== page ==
for when you look up the etymology of a word or idiom

Probably what *this* should be called.
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the_zoomies
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Re: for when you look up the etymology of a word or idiom

Post by the_zoomies » Sat May 01, 2021 12:40 am

Skeletor wrote:
Thu Apr 22, 2021 9:53 pm
The overlap betwen male and female doesn't come from their origins, they just eventually converged on similar spelling

female (n.)
early 14c., from Old French femelle "woman, female" (12c.), from Medieval Latin femella "a female," from Latin femella "young female, girl," diminutive of femina "woman, a female" ("woman, female," literally "she who suckles," from PIE root *dhe(i)- "to suck").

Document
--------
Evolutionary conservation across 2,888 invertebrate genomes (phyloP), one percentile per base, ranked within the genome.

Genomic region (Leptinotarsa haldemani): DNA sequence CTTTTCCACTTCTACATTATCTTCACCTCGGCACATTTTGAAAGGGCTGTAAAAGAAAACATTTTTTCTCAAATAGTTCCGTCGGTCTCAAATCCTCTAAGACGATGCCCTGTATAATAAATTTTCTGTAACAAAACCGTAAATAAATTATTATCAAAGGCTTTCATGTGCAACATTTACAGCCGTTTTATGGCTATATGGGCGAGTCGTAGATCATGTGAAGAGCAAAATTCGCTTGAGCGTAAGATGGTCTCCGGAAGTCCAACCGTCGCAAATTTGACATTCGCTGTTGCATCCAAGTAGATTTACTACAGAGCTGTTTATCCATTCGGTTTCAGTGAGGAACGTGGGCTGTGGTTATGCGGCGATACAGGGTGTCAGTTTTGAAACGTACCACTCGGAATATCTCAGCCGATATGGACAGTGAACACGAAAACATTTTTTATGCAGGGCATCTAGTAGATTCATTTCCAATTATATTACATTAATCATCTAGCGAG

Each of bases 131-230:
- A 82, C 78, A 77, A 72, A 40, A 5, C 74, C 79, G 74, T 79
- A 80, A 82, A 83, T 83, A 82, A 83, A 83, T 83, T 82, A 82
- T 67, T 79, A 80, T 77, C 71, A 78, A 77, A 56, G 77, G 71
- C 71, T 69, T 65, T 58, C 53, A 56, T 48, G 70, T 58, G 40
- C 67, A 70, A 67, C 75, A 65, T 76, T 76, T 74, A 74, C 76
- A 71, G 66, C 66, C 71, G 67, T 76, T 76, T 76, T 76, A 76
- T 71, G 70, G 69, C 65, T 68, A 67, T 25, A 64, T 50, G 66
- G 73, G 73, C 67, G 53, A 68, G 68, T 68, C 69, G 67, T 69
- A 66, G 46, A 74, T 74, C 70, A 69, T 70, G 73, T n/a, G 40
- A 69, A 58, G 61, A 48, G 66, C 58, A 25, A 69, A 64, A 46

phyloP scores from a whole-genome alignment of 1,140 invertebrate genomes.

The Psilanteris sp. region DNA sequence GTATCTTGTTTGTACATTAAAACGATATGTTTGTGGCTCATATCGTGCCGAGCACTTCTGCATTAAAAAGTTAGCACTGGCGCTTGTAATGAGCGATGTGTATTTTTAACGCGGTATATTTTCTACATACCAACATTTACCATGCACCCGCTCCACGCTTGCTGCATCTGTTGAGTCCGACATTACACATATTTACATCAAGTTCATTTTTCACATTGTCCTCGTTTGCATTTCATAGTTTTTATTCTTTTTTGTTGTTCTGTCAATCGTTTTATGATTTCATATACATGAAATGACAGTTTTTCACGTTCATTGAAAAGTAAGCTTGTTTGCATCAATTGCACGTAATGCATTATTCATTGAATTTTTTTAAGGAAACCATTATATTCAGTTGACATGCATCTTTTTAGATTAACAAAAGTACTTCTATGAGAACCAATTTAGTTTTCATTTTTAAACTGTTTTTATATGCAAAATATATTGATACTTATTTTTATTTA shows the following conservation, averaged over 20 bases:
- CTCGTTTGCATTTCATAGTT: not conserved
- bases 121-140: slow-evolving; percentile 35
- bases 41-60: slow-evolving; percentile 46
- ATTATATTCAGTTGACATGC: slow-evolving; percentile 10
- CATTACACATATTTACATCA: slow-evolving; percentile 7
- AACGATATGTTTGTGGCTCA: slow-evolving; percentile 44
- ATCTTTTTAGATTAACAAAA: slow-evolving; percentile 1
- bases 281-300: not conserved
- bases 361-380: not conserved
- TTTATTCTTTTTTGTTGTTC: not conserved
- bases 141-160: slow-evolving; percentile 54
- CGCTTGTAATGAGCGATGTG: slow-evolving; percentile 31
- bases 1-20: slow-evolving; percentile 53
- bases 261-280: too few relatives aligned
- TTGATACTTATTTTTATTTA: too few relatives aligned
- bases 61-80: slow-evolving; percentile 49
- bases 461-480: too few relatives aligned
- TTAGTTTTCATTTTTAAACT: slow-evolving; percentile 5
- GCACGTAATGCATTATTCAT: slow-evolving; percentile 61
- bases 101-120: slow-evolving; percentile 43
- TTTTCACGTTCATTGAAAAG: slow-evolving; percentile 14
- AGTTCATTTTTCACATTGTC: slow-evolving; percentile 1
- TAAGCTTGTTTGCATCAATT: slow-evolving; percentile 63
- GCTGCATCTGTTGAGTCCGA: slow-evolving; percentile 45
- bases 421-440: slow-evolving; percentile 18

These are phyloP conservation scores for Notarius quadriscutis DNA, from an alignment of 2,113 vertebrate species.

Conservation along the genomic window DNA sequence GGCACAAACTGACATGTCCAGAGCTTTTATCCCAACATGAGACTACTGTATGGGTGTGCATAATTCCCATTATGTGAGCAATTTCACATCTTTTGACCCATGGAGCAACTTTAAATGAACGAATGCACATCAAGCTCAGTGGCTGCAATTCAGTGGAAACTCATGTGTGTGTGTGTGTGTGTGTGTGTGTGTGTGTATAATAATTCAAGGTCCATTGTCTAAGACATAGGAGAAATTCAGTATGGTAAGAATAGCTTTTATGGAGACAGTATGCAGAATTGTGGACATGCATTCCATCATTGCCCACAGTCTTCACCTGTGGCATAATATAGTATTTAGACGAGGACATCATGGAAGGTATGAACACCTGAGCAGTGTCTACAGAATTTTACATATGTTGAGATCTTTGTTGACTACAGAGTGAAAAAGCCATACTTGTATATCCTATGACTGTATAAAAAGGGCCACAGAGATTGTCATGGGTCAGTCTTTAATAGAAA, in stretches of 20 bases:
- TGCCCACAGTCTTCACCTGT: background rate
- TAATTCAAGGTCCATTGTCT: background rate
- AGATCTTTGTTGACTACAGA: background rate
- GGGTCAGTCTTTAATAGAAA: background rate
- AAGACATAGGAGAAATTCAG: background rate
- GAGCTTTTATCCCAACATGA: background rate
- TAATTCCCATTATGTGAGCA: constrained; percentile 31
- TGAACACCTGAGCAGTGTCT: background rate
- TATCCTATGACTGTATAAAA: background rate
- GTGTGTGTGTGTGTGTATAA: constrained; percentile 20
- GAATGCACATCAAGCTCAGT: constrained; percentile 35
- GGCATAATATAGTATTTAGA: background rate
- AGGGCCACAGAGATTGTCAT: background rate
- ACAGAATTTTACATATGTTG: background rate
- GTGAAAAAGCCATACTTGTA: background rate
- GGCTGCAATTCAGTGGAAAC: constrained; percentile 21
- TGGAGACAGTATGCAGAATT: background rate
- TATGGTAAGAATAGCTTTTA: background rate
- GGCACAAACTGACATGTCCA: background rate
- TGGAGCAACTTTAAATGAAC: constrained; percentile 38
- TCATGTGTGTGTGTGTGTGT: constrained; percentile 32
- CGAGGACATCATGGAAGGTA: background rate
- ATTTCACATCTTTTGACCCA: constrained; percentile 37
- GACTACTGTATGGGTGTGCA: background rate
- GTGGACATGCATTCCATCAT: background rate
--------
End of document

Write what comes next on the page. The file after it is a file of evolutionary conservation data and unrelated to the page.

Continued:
male (n.)
late 14c., "male human being; male fish or land animal; one of the sex (securities fraud) (securities fraud) that begets young," from Old French masle (adj.) "masculine, male, adult," also used as a noun (12c., Modern French mâle), from Latin masculus "masculine, male, worthy of a man" (source also of Provençal mascle, Spanish macho, Italian maschio), diminutive of mas (genitive maris) "male person or animal, male."
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